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Trump attacks threaten to pull Facebook back into culture war

Trump attacks threaten to pull Facebook back into culture war
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President Trump’s Wednesday attack on Facebook threatens to pull the social media giant back into the culture war.

Trump’s barrage, launched in a series of tweets, comes a year after Facebook found itself embroiled in controversy over how its newsfeed editors treated conservative media. And it coincides with the ongoing congressional investigations into Russian influence, which have raised questions about whether Kremlin-linked actors used Facebook to influence the election.

“Facebook was always anti-Trump,” Trump wrote in a tweet Wednesday morning. “The Networks were always anti-Trump hence,Fake News, @nytimes(apologized) & @WaPo were anti-Trump. Collusion?”

“But the people were Pro-Trump! Virtually no President has accomplished what we have accomplished in the first 9 months-and economy roaring,” the president added in another tweet.

Trump’s tweet is an apparent reference to Facebook’s admission earlier this month that it had sold $100,000 worth of political ads to an organization called the Internet Research Agency, which is suspected of having ties to the Kremlin.

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Facebook said it would hand over the 3,000 ads it has identified to congressional investigators looking into the alleged Russian effort to influence last year’s election.

The president's shot was a reminder that, despite Facebook CEO Mark Zuckerberg's efforts to expand his appeal by touring the country, he and his company are still regarded with distrust by many on the right.

Tim Graham, an analyst with the conservative Media Research Center, said that Zuckerberg is tainted in the eyes of many right-wing circles because he represents an industry known for its liberal leanings.

"I don't think it's any question that Zuckerberg is a Democrat and that he sees what he's doing as a progressive thing,” said Graham, who also edits the conservative outlet Newsbusters. “He's running a tech company in the San Francisco Bay area — I don't think it's unreasonable at all for Trump to say 'this guy is not for me.' "

Zuckerberg responded to Trump’s accusation on Wednesday afternoon, insisting that conflicting accusations from both sides of the spectrum show that the platform is impartial.

“Every day I work to bring people together and build a community for everyone,” Zuckerberg said in a post. “We hope to give all people a voice and create a platform for all ideas.”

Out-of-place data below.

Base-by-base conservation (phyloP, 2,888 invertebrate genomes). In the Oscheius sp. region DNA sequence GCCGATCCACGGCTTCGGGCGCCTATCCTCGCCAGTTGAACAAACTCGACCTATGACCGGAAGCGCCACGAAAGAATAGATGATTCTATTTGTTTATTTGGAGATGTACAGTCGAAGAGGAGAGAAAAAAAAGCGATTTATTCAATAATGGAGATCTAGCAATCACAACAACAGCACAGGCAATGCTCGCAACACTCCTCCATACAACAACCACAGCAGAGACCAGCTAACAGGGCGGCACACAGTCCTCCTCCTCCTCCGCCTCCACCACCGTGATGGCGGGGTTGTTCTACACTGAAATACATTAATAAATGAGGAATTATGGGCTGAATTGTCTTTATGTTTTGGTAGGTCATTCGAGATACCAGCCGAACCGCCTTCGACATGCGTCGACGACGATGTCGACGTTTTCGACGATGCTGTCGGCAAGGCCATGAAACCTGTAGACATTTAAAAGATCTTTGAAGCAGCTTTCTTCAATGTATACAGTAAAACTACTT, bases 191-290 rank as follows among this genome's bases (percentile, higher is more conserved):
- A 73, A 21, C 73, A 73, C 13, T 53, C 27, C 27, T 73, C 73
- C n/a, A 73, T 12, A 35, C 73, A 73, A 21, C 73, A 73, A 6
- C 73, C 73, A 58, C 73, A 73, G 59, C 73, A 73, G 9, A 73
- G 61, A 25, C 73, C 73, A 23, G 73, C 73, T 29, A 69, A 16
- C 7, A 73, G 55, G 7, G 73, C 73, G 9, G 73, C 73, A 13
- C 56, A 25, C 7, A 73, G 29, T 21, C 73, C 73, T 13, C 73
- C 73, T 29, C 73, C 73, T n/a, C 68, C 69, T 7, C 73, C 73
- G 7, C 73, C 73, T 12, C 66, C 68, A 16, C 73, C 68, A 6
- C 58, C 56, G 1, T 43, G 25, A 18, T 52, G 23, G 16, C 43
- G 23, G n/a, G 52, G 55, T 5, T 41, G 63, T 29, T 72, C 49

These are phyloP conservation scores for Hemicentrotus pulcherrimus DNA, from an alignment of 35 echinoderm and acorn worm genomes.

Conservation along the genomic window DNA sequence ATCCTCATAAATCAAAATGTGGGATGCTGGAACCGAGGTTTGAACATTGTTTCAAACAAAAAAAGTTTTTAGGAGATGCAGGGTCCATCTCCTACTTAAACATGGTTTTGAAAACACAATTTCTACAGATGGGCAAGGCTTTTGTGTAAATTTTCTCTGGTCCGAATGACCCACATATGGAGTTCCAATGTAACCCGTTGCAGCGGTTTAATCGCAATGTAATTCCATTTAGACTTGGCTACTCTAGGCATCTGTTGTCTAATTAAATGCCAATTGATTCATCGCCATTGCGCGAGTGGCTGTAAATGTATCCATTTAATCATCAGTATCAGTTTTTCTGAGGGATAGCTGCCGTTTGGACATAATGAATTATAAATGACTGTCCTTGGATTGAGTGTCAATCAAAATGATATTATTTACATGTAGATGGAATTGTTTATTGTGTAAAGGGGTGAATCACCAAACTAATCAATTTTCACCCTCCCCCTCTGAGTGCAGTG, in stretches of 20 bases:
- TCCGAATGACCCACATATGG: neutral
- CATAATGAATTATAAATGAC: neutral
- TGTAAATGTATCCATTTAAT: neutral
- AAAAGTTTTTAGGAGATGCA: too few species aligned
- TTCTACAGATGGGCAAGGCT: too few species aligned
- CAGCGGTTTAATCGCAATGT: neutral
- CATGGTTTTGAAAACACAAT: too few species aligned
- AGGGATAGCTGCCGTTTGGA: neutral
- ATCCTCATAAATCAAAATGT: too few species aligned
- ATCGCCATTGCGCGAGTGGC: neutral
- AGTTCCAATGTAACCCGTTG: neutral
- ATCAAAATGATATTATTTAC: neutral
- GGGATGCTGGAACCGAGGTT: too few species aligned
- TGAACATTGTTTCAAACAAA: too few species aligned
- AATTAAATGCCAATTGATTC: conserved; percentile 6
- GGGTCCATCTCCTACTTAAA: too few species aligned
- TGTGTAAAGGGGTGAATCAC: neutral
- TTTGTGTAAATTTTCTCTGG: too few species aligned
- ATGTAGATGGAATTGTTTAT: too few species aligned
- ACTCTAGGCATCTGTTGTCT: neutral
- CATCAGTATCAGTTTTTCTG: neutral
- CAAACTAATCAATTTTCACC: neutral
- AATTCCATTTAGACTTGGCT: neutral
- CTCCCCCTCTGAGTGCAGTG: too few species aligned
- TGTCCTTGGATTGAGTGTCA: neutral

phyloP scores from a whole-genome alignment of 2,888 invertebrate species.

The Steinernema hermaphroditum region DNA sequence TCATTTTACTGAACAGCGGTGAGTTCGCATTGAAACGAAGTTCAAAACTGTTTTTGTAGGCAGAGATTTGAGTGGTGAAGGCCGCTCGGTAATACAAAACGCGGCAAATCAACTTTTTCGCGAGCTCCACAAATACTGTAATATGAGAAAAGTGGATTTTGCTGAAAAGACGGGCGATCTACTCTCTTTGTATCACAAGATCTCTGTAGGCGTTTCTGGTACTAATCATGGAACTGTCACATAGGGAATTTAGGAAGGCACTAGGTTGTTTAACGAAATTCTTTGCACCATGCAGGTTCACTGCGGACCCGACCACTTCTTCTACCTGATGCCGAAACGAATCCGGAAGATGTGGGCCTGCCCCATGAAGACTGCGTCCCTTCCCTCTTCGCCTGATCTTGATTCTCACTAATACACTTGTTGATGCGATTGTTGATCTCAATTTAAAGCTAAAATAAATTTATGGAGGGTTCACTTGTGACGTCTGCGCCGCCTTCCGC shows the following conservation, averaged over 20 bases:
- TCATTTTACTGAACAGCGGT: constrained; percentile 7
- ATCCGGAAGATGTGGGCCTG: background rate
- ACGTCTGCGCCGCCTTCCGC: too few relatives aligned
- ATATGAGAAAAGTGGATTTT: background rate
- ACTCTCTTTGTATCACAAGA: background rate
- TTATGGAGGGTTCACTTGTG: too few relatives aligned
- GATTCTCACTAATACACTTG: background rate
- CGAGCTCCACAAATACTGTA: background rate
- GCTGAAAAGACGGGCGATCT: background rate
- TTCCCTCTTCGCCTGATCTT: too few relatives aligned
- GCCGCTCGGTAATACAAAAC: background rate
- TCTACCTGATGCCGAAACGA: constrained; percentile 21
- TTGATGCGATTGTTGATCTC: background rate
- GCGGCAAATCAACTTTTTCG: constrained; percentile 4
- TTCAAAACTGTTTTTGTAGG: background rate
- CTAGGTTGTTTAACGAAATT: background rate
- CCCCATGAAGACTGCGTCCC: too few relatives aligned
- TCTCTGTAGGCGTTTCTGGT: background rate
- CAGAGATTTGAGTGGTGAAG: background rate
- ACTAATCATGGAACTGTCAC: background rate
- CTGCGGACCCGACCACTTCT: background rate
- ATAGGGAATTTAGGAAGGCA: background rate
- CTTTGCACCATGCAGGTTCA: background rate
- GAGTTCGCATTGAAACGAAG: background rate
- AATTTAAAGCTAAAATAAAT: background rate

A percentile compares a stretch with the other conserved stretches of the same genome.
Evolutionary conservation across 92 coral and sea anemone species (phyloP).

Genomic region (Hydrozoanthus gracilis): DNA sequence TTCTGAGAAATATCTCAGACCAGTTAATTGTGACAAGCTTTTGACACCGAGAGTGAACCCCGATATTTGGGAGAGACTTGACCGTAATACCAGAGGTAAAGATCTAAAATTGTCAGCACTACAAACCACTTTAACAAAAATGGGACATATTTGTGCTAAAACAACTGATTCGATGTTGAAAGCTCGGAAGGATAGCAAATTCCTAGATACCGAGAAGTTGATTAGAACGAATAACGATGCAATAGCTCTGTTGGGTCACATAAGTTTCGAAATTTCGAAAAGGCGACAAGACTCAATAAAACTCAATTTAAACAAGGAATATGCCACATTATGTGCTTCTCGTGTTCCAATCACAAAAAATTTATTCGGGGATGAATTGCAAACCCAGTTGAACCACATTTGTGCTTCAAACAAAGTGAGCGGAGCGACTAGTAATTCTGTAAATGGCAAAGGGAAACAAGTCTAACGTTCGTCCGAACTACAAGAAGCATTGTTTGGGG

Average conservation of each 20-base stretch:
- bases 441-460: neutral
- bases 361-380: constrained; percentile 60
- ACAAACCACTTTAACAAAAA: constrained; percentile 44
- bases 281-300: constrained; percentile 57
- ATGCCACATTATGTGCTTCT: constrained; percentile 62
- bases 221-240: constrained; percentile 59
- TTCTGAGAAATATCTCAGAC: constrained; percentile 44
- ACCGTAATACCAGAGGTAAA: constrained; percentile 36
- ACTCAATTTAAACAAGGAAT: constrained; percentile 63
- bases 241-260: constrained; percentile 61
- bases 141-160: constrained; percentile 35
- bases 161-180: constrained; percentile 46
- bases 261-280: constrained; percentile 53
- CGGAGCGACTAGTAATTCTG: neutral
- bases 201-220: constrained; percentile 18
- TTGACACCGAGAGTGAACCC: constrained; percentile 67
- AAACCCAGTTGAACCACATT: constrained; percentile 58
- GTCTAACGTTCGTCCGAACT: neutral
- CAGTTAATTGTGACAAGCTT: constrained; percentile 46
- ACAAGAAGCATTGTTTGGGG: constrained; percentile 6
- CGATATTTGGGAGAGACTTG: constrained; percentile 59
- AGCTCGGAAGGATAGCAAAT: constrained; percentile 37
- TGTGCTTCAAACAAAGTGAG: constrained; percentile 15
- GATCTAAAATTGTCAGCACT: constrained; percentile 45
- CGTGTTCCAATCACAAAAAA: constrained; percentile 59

“Trump says Facebook is against him,” he added. “Liberals say we helped Trump. Both sides are upset about ideas and content they don't like. That's what running a platform for all ideas looks like.”

Last year, Facebook faced similar accusations of liberal bias after Gizmodo reported that it had suppressed conservative news stories from its trending feature. Zuckerberg defused that uproar by meeting with a group of prominent conservatives and insisting that the platform has an interest in being fair toward conservatives.

But suspicion on the right — and high-profile flaps that have seen far-right activists lose their social media accounts — have pushed many to alternative social networks like Gab, a Twitter-style site popular with the alt-right.

"This notion that Zuckerberg is in the middle is totally mendacious, because everything his company has championed, everything that he has championed, has been to the detriment of conservatives at large,” Gab COO Utsav Sanduja said.

Sanduja pointed to emails between Hillary ClintonHillary Diane Rodham ClintonHow Democrats can defy the odds in 2022 Close the avenues of foreign meddling Pelosi planned on retiring until Trump won election: report MORE’s campaign manager and Facebook COO Sheryl Sandberg, later published by WikiLeaks, in which Sandberg expressed support for Clinton.

Despite the tensions, Trump has largely refrained from attacking the social media giant. In fact, he’s credited Facebook and Twitter for helping him win the election by allowing him to deliver his message without the help of traditional media outlets. And the company’s rising stock prices over the past two years show that the controversies haven’t hurt their bottom lines significantly.

Still, there’s a growing movement among conservatives for tougher regulation of companies like Facebook and Google. Right-wing voices, including Weekly Standard editor Bill Kristol, Fox News’s Tucker Carlson and former White House adviser Stephen Bannon, have called for the companies to be regulated like public utilities.

“Conservatives should be fearful of Facebook, they should be very afraid that you have several giant corporations ... that all have one political opinion and are pushing that political opinion on the masses," Sanduja said.